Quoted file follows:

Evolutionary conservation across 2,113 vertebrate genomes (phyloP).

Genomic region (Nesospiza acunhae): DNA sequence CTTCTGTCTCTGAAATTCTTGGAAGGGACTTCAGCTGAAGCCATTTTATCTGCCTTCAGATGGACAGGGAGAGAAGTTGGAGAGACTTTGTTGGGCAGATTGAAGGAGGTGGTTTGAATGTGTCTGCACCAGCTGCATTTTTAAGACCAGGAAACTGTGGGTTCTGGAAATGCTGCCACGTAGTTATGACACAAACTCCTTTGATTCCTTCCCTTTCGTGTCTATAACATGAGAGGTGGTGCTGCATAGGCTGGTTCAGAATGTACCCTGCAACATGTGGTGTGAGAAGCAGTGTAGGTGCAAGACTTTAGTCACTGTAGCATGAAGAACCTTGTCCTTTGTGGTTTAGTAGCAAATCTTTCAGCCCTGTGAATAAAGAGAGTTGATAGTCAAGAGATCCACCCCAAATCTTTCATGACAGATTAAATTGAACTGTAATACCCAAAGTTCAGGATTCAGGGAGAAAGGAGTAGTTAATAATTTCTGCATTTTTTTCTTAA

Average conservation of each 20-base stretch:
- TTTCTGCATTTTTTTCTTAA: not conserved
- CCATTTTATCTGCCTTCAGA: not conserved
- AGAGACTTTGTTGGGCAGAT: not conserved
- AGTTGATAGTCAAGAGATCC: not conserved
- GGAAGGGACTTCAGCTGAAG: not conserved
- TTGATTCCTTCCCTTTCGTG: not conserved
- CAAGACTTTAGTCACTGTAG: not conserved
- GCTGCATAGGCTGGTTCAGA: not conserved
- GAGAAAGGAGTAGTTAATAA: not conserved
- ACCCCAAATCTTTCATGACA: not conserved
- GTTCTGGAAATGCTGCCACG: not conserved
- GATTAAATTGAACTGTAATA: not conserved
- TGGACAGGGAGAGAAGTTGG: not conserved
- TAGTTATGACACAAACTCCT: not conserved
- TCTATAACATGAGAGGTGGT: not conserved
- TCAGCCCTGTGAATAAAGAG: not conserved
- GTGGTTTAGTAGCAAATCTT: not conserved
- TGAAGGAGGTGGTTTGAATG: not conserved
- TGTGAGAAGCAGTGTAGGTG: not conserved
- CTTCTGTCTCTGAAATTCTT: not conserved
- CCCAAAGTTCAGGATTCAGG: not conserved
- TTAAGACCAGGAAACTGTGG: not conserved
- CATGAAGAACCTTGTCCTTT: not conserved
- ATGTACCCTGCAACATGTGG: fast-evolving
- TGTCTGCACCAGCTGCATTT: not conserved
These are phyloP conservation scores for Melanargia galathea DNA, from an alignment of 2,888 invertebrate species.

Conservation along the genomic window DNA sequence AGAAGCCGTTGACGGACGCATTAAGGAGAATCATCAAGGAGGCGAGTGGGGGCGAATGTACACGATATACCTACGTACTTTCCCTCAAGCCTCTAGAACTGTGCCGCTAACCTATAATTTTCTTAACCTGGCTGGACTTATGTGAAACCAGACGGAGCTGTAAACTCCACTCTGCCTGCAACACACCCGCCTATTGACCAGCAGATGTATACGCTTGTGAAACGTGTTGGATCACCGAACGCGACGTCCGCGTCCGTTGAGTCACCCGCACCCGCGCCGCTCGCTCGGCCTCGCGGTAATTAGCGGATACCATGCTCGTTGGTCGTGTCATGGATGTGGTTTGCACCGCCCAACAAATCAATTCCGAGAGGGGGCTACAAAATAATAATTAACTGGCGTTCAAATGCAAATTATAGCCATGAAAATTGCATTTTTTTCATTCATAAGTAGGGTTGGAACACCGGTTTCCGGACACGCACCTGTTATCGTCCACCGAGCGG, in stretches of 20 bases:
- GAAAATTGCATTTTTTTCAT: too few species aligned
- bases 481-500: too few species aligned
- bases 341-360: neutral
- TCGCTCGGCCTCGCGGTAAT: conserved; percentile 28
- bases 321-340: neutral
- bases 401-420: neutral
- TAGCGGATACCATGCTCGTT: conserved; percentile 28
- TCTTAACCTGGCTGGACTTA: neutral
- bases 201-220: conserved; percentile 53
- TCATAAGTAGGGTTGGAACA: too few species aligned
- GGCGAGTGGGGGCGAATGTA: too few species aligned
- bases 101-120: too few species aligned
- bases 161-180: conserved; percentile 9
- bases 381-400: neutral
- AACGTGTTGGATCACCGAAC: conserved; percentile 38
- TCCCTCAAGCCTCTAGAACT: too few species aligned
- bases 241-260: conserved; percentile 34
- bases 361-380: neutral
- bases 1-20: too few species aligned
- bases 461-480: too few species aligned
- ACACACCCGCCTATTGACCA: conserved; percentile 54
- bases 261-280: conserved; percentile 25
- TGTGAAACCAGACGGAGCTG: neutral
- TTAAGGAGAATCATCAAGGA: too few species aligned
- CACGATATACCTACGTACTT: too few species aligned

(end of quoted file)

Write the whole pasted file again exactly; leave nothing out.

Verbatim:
Evolutionary conservation across 2,113 vertebrate genomes (phyloP).

Genomic region (Nesospiza acunhae): DNA sequence CTTCTGTCTCTGAAATTCTTGGAAGGGACTTCAGCTGAAGCCATTTTATCTGCCTTCAGATGGACAGGGAGAGAAGTTGGAGAGACTTTGTTGGGCAGATTGAAGGAGGTGGTTTGAATGTGTCTGCACCAGCTGCATTTTTAAGACCAGGAAACTGTGGGTTCTGGAAATGCTGCCACGTAGTTATGACACAAACTCCTTTGATTCCTTCCCTTTCGTGTCTATAACATGAGAGGTGGTGCTGCATAGGCTGGTTCAGAATGTACCCTGCAACATGTGGTGTGAGAAGCAGTGTAGGTGCAAGACTTTAGTCACTGTAGCATGAAGAACCTTGTCCTTTGTGGTTTAGTAGCAAATCTTTCAGCCCTGTGAATAAAGAGAGTTGATAGTCAAGAGATCCACCCCAAATCTTTCATGACAGATTAAATTGAACTGTAATACCCAAAGTTCAGGATTCAGGGAGAAAGGAGTAGTTAATAATTTCTGCATTTTTTTCTTAA

Average conservation of each 20-base stretch:
- TTTCTGCATTTTTTTCTTAA: not conserved
- CCATTTTATCTGCCTTCAGA: not conserved
- AGAGACTTTGTTGGGCAGAT: not conserved
- AGTTGATAGTCAAGAGATCC: not conserved
- GGAAGGGACTTCAGCTGAAG: not conserved
- TTGATTCCTTCCCTTTCGTG: not conserved
- CAAGACTTTAGTCACTGTAG: not conserved
- GCTGCATAGGCTGGTTCAGA: not conserved
- GAGAAAGGAGTAGTTAATAA: not conserved
- ACCCCAAATCTTTCATGACA: not conserved
- GTTCTGGAAATGCTGCCACG: not conserved
- GATTAAATTGAACTGTAATA: not conserved
- TGGACAGGGAGAGAAGTTGG: not conserved
- TAGTTATGACACAAACTCCT: not conserved
- TCTATAACATGAGAGGTGGT: not conserved
- TCAGCCCTGTGAATAAAGAG: not conserved
- GTGGTTTAGTAGCAAATCTT: not conserved
- TGAAGGAGGTGGTTTGAATG: not conserved
- TGTGAGAAGCAGTGTAGGTG: not conserved
- CTTCTGTCTCTGAAATTCTT: not conserved
- CCCAAAGTTCAGGATTCAGG: not conserved
- TTAAGACCAGGAAACTGTGG: not conserved
- CATGAAGAACCTTGTCCTTT: not conserved
- ATGTACCCTGCAACATGTGG: fast-evolving
- TGTCTGCACCAGCTGCATTT: not conserved
These are phyloP conservation scores for Melanargia galathea DNA, from an alignment of 2,888 invertebrate species.

Conservation along the genomic window DNA sequence AGAAGCCGTTGACGGACGCATTAAGGAGAATCATCAAGGAGGCGAGTGGGGGCGAATGTACACGATATACCTACGTACTTTCCCTCAAGCCTCTAGAACTGTGCCGCTAACCTATAATTTTCTTAACCTGGCTGGACTTATGTGAAACCAGACGGAGCTGTAAACTCCACTCTGCCTGCAACACACCCGCCTATTGACCAGCAGATGTATACGCTTGTGAAACGTGTTGGATCACCGAACGCGACGTCCGCGTCCGTTGAGTCACCCGCACCCGCGCCGCTCGCTCGGCCTCGCGGTAATTAGCGGATACCATGCTCGTTGGTCGTGTCATGGATGTGGTTTGCACCGCCCAACAAATCAATTCCGAGAGGGGGCTACAAAATAATAATTAACTGGCGTTCAAATGCAAATTATAGCCATGAAAATTGCATTTTTTTCATTCATAAGTAGGGTTGGAACACCGGTTTCCGGACACGCACCTGTTATCGTCCACCGAGCGG, in stretches of 20 bases:
- GAAAATTGCATTTTTTTCAT: too few species aligned
- bases 481-500: too few species aligned
- bases 341-360: neutral
- TCGCTCGGCCTCGCGGTAAT: conserved; percentile 28
- bases 321-340: neutral
- bases 401-420: neutral
- TAGCGGATACCATGCTCGTT: conserved; percentile 28
- TCTTAACCTGGCTGGACTTA: neutral
- bases 201-220: conserved; percentile 53
- TCATAAGTAGGGTTGGAACA: too few species aligned
- GGCGAGTGGGGGCGAATGTA: too few species aligned
- bases 101-120: too few species aligned
- bases 161-180: conserved; percentile 9
- bases 381-400: neutral
- AACGTGTTGGATCACCGAAC: conserved; percentile 38
- TCCCTCAAGCCTCTAGAACT: too few species aligned
- bases 241-260: conserved; percentile 34
- bases 361-380: neutral
- bases 1-20: too few species aligned
- bases 461-480: too few species aligned
- ACACACCCGCCTATTGACCA: conserved; percentile 54
- bases 261-280: conserved; percentile 25
- TGTGAAACCAGACGGAGCTG: neutral
- TTAAGGAGAATCATCAAGGA: too few species aligned
- CACGATATACCTACGTACTT: too few species aligned